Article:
How to Secure Budget in the Age of COVID-19
Author: Devin Reed, Gong.io
Posted: March 30th, 2020
COVID-19 has shaken up every aspect of our lives over the past few weeks.
And sales conversations are not immune.
The Corona Virus has been mentioned in 34% of Gong’s own sales calls in the past four weeks:
* Includes sales development, new business, and post-sales teams
As a result, there’s been an increase in the uncertain language on those calls (7.1%):
Sellers everywhere are hearing uneasiness in the form of a few specific phrases: current circumstances, turbulent times, uncertainty, economy, current events, crazy situation.
And this shift happened rapidly.
Buyers are waiting to spend because they don’t fully understand how COVID-19 will impact their business yet.
This is — however unfortunate — the new selling landscape that we must accept.
As sellers, it’s critical that we move quickly from being reactive to proactive.
How exactly will you navigate these delicate conversations and give your pipeline a fighting chance?
I’ve compiled a list of successful tactics to keep deals moving forward and secure budget.
But before you can deliver a compelling talk track to secure budget for your deal (and I have one for you below), you need to understand how CFOs view purchases right now.
Budget is a known factor in getting any deal done – especially during the end of the month and quarter.
Previously, savvy sales pros could overcome a budget freeze to land a deal.
But a “virus-caused-economic-slowdown” budget freeze? Never been done.
Today’s selling landscape is unique because the budget objection itself has changed.
I sat down with Gong’s CFO, Tim Riitters, to better understand how budget holders are managing purchasing decisions.
Here’s what is getting approved: Purchases with quantifiable ROI, because every dollar matters right now.
“Before COVID-19, Growth CFOs spent much of their time approving technologies and investments focused on growing the business. While still important, with the new environment we are living in, we are now focusing significant amounts of our time on ways to save money, improve productivity, and mitigate risk.
The best way to get a deal done today is to prove how you’re going to help increase remote productivity, enhance visibility into their business, and/or increase agility. You have to come prepared to show how a specific investment will indeed save the company hard dollars. The bar for measurable and rapid Return on Investment is much higher than it was before.” -Tim Riitters, CFO @ Gong
Takeaway: Focus on cost savings when positioning your offering. That’s what will grab (and keep) a budget manager’s attention today.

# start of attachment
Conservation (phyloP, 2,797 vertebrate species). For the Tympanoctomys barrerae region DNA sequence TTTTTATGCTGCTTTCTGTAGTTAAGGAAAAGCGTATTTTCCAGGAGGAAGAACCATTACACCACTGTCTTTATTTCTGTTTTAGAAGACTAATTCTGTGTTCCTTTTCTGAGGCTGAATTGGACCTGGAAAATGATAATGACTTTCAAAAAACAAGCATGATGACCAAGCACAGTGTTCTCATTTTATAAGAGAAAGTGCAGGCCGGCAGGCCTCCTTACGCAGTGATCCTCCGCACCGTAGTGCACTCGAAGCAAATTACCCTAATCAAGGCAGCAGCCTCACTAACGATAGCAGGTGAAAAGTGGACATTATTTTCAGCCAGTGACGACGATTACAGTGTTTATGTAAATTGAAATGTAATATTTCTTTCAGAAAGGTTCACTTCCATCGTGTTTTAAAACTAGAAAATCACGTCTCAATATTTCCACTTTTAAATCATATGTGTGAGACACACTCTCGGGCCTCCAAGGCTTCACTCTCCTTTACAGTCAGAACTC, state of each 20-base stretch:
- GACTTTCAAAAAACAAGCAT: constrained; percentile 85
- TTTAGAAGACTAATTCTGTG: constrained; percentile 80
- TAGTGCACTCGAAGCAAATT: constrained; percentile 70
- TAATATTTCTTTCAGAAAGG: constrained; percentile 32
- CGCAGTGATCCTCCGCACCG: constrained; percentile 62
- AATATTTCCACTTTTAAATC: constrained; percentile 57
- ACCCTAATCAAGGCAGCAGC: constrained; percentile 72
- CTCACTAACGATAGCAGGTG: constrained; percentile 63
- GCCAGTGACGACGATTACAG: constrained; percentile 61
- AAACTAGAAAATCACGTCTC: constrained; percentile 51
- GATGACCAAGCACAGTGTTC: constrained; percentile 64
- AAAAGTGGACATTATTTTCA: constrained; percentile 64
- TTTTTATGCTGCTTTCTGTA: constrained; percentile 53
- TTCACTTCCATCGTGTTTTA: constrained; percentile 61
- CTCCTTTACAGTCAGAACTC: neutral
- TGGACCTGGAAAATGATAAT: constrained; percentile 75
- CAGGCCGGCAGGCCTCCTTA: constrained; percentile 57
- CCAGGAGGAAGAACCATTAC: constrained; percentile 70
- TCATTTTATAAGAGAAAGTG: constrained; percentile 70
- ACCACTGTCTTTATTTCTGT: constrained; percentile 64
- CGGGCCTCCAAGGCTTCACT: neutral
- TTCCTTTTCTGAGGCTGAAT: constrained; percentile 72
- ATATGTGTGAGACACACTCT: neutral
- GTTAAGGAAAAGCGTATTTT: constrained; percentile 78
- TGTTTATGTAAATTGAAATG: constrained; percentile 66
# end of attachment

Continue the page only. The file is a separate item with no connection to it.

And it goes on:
The cherry on top is framing how your cost savings tie into the new remote workforce.
Stories of growing sales, saving a couple of hours per week, etc., are at high risk of getting a stamp of disapproval. Now more than ever, you need to present what Tim called “measurable and rapid return.” Make it easy for buyers to see the fiscal impact of your offering.
(Note: You might be familiar with Gong’s previous report on the use of ROI in sales conversations. That report focuses on how to build a business case, and today's post is how to secure budget during an economic downshift).
Next, CFOs are looking for visibility as they transition their companies to a remote environment. They can’t get a sense of what’s happening on teams as easily as they used to, and that’s making them (understandably) nervous.
The remote environment reduces the visibility leaders have into their business, and that, in turn, introduces more risks. And CFOs want to mitigate risk wherever and whenever possible during these uncertain times.
Anything that’s considered a ‘nice-to-have’ is out the door. If you can’t clearly demonstrate your offering’s ROI, you’re going to be labeled as a non-necessity.
Now that you know what your budget approver is thinking, you’re ready to sell empathetically and effectively in our new world.
*Want your deal to get the green-light? Download this free CFO Letter Template. It’s a 3-step process designed to get a "Yes" from budget holders.
(I promised myself no all-caps in this post, but this one is worth it.)
Yes, your deal, your pipeline, and your quota are very important and top-of-mind.
But when we’re in survival mode, our focus shifts from doing right by our buyer to an inward “I gotta get this deal done.”
That can lead to self-centered talk tracks and action plans.
Resist those at all costs.
Your buyers aren’t in the mindset of buying – they’re assessing impact and scrambling to make a plan.
Make sure you start every conversation by acknowledging the elephant in the room. This demonstrates empathy and acumen.